Why Alfie Will Never Escape the NHS Alive

Yesterday afternoon, after meeting with his son’s National Health Service captors ostensibly to discuss “taking Alfie home,” Tom Evans shocked the boy’s international army of supporters by completely reversing the position he had held since last year concerning his son’s care: “In Alfie’s interests we will work with his treatment team on a plan that provides our boy with the dignity and comfort he needs.” You will note those words, “Alfie’s interests.” This is the euphemism that has been used by the NHS, the British courts, and supporters of socialized medicine everywhere to justify the state’s right kill Alfie Evans.

Neither of Alfie’s parents had ever used this term in this way in the past. Before Tom Evans went into that meeting, he vowed to continue fighting the malign medical and political system whose incompetence and tyranny he had exposed to the world. But after the discussion he had, like Orwell’s Winston Smith, learned to love Big Brother. Having raged since last year against the soulless machine that insisted on ending Alfie’s life without the minimal pretext of a plausible diagnosis for his illness, Evans suddenly offered robotic praise for the “professionalism” of its administrators, doctors, and clinical staff.

Why the reversal? The key is his announcement that he wouldn’t make additional public statements or give further interviews. Someone in that meeting allowed Tom Evans to glimpse the true power of the state, explained how he was causing it inconvenience, and made him understand that it would crush him if he didn’t relent. This is perfectly consistent with everything the NHS has done since the beginning of this tragic, yet instructive tale. From the moment the apparatchiks at Alder Hey Children’s Hospital advised him that it was no longer in “Alfie’s interests” to keep him alive, Evans’ ability to affect that decision was illusory.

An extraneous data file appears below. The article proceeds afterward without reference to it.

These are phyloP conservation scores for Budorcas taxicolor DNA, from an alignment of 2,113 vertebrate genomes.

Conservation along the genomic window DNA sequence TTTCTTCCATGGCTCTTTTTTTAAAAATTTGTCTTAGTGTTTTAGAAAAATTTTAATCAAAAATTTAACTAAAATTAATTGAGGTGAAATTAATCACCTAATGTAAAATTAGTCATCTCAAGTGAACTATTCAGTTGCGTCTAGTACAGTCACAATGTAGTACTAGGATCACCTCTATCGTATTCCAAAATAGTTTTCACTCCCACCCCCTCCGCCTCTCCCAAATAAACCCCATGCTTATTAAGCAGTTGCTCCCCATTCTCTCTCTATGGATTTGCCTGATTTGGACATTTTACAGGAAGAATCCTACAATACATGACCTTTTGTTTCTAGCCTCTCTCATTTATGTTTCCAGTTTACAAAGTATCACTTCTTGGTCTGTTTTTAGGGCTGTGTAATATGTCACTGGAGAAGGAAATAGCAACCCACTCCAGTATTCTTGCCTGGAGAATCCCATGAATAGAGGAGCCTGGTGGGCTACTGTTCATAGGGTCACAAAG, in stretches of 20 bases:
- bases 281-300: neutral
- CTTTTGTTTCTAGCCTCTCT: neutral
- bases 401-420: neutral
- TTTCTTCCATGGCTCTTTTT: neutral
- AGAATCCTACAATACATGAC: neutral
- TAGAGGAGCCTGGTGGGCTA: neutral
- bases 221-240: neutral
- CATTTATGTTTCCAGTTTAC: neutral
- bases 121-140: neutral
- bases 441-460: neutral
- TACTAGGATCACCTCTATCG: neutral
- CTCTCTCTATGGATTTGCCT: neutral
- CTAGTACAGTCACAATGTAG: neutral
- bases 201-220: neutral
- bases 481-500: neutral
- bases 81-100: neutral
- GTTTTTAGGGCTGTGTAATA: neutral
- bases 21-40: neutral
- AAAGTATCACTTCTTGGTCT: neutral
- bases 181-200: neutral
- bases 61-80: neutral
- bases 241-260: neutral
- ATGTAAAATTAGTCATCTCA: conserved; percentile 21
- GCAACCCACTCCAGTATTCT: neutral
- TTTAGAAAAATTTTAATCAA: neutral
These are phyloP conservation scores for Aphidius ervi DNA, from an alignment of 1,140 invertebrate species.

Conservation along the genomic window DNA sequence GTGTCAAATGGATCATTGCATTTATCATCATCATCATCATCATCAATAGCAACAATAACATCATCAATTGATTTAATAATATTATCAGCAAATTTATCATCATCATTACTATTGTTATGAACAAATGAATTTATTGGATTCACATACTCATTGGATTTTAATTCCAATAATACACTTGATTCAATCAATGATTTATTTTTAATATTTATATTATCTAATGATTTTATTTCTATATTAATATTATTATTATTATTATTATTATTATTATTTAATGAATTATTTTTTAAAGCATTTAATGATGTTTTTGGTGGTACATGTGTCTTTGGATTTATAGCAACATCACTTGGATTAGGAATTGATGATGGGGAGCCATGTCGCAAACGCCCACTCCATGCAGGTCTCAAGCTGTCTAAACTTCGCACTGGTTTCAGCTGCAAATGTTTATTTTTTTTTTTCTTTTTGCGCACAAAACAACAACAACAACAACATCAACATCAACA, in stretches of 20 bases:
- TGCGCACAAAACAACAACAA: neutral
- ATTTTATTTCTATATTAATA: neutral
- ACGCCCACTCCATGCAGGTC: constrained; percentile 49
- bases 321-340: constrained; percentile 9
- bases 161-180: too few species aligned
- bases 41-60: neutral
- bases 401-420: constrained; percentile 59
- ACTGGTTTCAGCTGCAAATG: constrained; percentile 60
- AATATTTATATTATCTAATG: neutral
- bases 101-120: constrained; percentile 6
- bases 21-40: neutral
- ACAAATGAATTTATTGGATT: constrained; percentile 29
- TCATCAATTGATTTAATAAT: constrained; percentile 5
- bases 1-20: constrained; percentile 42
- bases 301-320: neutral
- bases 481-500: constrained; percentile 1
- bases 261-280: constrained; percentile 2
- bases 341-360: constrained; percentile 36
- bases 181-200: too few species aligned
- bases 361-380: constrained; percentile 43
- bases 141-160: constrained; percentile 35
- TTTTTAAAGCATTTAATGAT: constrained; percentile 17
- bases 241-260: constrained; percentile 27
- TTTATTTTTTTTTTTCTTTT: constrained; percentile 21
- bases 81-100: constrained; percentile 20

Though his case was simple — set my son free to seek treatment elsewhere — and though he was granted hearing after hearing with “red judges” like Mr. Justice Hayden and legal luminaries like Sir Andrew McFarlane, the answer was always the same. Acquiescence in the pleas of Alfie’s parents wouldn’t have cost the NHS or the British taxpayer a farthing, yet Alfie’s doctors and the hospital didn’t even consider releasing him. Even when the Pope interceded and transportation was provided to move him to an Italian hospital that was ready to admit him, it somehow continued to be in “Alfie’s interest” to remain hostage to the NHS.

If you don’t understand why the NHS and British courts refused, you don’t get socialized medicine. It is not, nor has it ever been, about health care. It’s about power. Once a government — any government — takes control of your health care, they own you and your children. Alfie’s parents and the British public had for months demanded Alfie’s release just to seek treatment by doctors competent enough to figure out what was wrong with him. But, for a socialized system, that’s dangerous. It implies that an individual Brit has rights not bestowed by the state. This is not the case, as the BBC explains without a blush: